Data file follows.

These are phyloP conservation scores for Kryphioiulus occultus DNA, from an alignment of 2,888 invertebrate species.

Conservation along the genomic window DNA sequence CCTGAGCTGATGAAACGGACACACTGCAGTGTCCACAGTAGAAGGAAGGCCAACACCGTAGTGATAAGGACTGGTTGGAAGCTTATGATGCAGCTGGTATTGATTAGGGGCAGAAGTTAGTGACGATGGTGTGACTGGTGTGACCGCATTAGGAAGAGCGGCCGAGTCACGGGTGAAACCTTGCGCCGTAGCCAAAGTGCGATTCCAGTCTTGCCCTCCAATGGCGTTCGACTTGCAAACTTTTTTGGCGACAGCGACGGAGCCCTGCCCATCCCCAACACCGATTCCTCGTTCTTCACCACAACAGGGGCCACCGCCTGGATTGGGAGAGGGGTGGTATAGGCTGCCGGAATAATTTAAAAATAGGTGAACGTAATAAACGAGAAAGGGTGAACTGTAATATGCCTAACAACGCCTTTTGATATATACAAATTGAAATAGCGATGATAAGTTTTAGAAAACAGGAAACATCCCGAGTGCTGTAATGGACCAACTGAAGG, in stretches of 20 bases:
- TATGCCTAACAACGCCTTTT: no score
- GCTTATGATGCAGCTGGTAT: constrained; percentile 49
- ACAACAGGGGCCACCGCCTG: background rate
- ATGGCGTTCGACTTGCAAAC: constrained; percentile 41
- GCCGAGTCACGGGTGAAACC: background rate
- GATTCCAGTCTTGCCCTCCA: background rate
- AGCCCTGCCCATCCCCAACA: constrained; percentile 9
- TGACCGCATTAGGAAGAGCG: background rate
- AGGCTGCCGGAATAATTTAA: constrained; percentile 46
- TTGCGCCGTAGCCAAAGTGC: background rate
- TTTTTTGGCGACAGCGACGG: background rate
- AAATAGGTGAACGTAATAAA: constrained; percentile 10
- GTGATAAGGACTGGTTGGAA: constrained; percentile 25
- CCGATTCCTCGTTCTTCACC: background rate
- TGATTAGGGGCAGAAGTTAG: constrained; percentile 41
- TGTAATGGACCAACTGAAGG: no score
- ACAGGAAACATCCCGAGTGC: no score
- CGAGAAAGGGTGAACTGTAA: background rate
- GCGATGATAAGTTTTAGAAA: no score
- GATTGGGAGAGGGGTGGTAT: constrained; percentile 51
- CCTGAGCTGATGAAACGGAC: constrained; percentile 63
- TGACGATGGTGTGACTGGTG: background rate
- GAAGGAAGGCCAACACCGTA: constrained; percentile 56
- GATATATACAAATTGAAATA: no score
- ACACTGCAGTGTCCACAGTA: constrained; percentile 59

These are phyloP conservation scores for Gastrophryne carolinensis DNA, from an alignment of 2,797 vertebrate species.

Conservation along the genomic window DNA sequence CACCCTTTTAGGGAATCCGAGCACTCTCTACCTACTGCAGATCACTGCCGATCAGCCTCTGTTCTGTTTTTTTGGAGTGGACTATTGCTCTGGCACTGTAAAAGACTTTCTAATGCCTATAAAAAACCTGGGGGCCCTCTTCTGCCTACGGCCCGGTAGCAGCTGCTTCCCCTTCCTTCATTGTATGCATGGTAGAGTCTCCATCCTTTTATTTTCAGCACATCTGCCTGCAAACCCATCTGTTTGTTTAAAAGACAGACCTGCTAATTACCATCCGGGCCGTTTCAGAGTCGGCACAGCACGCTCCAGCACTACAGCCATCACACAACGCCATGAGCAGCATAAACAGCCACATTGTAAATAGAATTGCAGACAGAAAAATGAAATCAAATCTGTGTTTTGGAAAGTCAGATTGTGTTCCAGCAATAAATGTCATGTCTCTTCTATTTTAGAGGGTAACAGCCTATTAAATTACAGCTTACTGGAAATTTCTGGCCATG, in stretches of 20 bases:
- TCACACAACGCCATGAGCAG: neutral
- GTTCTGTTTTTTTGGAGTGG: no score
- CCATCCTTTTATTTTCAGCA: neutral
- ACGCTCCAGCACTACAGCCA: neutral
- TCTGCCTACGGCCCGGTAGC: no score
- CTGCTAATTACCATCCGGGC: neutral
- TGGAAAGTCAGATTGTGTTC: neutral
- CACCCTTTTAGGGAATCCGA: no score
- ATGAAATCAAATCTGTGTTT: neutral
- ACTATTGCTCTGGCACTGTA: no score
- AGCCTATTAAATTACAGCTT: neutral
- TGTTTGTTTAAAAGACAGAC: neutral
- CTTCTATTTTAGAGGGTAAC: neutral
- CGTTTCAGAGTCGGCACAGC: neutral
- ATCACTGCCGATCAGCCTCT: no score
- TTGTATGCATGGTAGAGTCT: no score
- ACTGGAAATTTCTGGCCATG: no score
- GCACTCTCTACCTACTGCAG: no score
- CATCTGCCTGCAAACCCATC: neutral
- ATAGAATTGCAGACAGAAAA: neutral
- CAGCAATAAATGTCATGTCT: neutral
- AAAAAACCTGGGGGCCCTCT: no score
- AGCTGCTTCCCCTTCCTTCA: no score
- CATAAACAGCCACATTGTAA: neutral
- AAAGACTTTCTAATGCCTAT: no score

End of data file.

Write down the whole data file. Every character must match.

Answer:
These are phyloP conservation scores for Kryphioiulus occultus DNA, from an alignment of 2,888 invertebrate species.

Conservation along the genomic window DNA sequence CCTGAGCTGATGAAACGGACACACTGCAGTGTCCACAGTAGAAGGAAGGCCAACACCGTAGTGATAAGGACTGGTTGGAAGCTTATGATGCAGCTGGTATTGATTAGGGGCAGAAGTTAGTGACGATGGTGTGACTGGTGTGACCGCATTAGGAAGAGCGGCCGAGTCACGGGTGAAACCTTGCGCCGTAGCCAAAGTGCGATTCCAGTCTTGCCCTCCAATGGCGTTCGACTTGCAAACTTTTTTGGCGACAGCGACGGAGCCCTGCCCATCCCCAACACCGATTCCTCGTTCTTCACCACAACAGGGGCCACCGCCTGGATTGGGAGAGGGGTGGTATAGGCTGCCGGAATAATTTAAAAATAGGTGAACGTAATAAACGAGAAAGGGTGAACTGTAATATGCCTAACAACGCCTTTTGATATATACAAATTGAAATAGCGATGATAAGTTTTAGAAAACAGGAAACATCCCGAGTGCTGTAATGGACCAACTGAAGG, in stretches of 20 bases:
- TATGCCTAACAACGCCTTTT: no score
- GCTTATGATGCAGCTGGTAT: constrained; percentile 49
- ACAACAGGGGCCACCGCCTG: background rate
- ATGGCGTTCGACTTGCAAAC: constrained; percentile 41
- GCCGAGTCACGGGTGAAACC: background rate
- GATTCCAGTCTTGCCCTCCA: background rate
- AGCCCTGCCCATCCCCAACA: constrained; percentile 9
- TGACCGCATTAGGAAGAGCG: background rate
- AGGCTGCCGGAATAATTTAA: constrained; percentile 46
- TTGCGCCGTAGCCAAAGTGC: background rate
- TTTTTTGGCGACAGCGACGG: background rate
- AAATAGGTGAACGTAATAAA: constrained; percentile 10
- GTGATAAGGACTGGTTGGAA: constrained; percentile 25
- CCGATTCCTCGTTCTTCACC: background rate
- TGATTAGGGGCAGAAGTTAG: constrained; percentile 41
- TGTAATGGACCAACTGAAGG: no score
- ACAGGAAACATCCCGAGTGC: no score
- CGAGAAAGGGTGAACTGTAA: background rate
- GCGATGATAAGTTTTAGAAA: no score
- GATTGGGAGAGGGGTGGTAT: constrained; percentile 51
- CCTGAGCTGATGAAACGGAC: constrained; percentile 63
- TGACGATGGTGTGACTGGTG: background rate
- GAAGGAAGGCCAACACCGTA: constrained; percentile 56
- GATATATACAAATTGAAATA: no score
- ACACTGCAGTGTCCACAGTA: constrained; percentile 59

These are phyloP conservation scores for Gastrophryne carolinensis DNA, from an alignment of 2,797 vertebrate species.

Conservation along the genomic window DNA sequence CACCCTTTTAGGGAATCCGAGCACTCTCTACCTACTGCAGATCACTGCCGATCAGCCTCTGTTCTGTTTTTTTGGAGTGGACTATTGCTCTGGCACTGTAAAAGACTTTCTAATGCCTATAAAAAACCTGGGGGCCCTCTTCTGCCTACGGCCCGGTAGCAGCTGCTTCCCCTTCCTTCATTGTATGCATGGTAGAGTCTCCATCCTTTTATTTTCAGCACATCTGCCTGCAAACCCATCTGTTTGTTTAAAAGACAGACCTGCTAATTACCATCCGGGCCGTTTCAGAGTCGGCACAGCACGCTCCAGCACTACAGCCATCACACAACGCCATGAGCAGCATAAACAGCCACATTGTAAATAGAATTGCAGACAGAAAAATGAAATCAAATCTGTGTTTTGGAAAGTCAGATTGTGTTCCAGCAATAAATGTCATGTCTCTTCTATTTTAGAGGGTAACAGCCTATTAAATTACAGCTTACTGGAAATTTCTGGCCATG, in stretches of 20 bases:
- TCACACAACGCCATGAGCAG: neutral
- GTTCTGTTTTTTTGGAGTGG: no score
- CCATCCTTTTATTTTCAGCA: neutral
- ACGCTCCAGCACTACAGCCA: neutral
- TCTGCCTACGGCCCGGTAGC: no score
- CTGCTAATTACCATCCGGGC: neutral
- TGGAAAGTCAGATTGTGTTC: neutral
- CACCCTTTTAGGGAATCCGA: no score
- ATGAAATCAAATCTGTGTTT: neutral
- ACTATTGCTCTGGCACTGTA: no score
- AGCCTATTAAATTACAGCTT: neutral
- TGTTTGTTTAAAAGACAGAC: neutral
- CTTCTATTTTAGAGGGTAAC: neutral
- CGTTTCAGAGTCGGCACAGC: neutral
- ATCACTGCCGATCAGCCTCT: no score
- TTGTATGCATGGTAGAGTCT: no score
- ACTGGAAATTTCTGGCCATG: no score
- GCACTCTCTACCTACTGCAG: no score
- CATCTGCCTGCAAACCCATC: neutral
- ATAGAATTGCAGACAGAAAA: neutral
- CAGCAATAAATGTCATGTCT: neutral
- AAAAAACCTGGGGGCCCTCT: no score
- AGCTGCTTCCCCTTCCTTCA: no score
- CATAAACAGCCACATTGTAA: neutral
- AAAGACTTTCTAATGCCTAT: no score